Of course there is truth behind them – that’s why Accountancy Age is campaigning on the issue – but it can be a little counter-productive to keep telling people just how many companies will not be ready for the new standards once they bite next year.
So when another survey reached us this week, reporting that more than one in four top UK companies believe they will not be ready to report on an IFRS basis by early 2005, it was difficult to stifle a yawn. Difficult, that is, until we read further and spotted a startling statistic: UK companies are among the least prepared in Europe for the new rules.
Surely this flies in the face of conventional wisdom. After all, isn’t UK GAAP so similar to IFRS that you could barely fit an exposure draft between them? Unprepared we may be, but we always acted as though we were the least unprepared.
Well, it seems we are not. The KPMG Atos survey found that 26% of the large UK companies surveyed said they would not be ready by early 2005 – compared to the 12% average across France, Germany and Holland.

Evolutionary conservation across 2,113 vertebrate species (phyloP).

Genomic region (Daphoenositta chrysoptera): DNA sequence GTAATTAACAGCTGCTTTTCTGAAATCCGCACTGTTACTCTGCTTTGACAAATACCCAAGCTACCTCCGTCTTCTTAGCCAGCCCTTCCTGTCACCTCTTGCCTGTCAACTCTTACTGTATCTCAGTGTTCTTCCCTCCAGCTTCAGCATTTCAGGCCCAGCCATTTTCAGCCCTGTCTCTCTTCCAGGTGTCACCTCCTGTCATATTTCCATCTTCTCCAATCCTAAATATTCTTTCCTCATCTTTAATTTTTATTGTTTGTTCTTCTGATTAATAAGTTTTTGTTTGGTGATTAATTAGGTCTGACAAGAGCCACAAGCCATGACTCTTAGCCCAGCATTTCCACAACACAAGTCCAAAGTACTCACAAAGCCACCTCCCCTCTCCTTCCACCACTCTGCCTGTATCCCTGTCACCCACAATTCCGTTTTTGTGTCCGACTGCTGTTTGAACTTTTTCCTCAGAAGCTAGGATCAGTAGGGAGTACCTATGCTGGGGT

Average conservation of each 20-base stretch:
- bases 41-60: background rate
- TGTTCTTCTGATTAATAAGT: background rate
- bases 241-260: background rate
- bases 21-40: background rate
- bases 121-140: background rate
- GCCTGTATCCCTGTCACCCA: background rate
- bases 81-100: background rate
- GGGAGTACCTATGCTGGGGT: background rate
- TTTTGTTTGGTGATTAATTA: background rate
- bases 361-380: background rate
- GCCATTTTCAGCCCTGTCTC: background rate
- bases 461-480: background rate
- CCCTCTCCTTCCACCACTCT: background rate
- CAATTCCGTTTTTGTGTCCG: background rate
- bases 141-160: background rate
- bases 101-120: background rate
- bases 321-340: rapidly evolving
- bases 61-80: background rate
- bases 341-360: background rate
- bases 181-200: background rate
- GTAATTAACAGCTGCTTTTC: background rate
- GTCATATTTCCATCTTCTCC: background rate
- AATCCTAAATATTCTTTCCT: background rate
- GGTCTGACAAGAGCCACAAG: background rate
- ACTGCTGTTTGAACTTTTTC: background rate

Preparation isn’t helped by the lingering row over IAS39; until the IASB issued its tranche of standards in the spring, companies had had a ready-made excuse not to engage with IAS. Once those rules appeared, that excuse disappeared – until now. IAS39-related uncertainty is giving companies another excuse not to engage as some cling to the hope that IAS implementation will be delayed. That’s a forlorn hope. It’s time everyone stopped deluding themselves.
UK senior partner Phil Verity has been elected for a second term at Mazars
An audit partner has been appointed at Grant Thornton in its North West offices
KPMG has been appointed with “immediate” effect as the auditor of Dorcaster
The audit for Ibstock will be taken over by Deloitte following a competitive tender process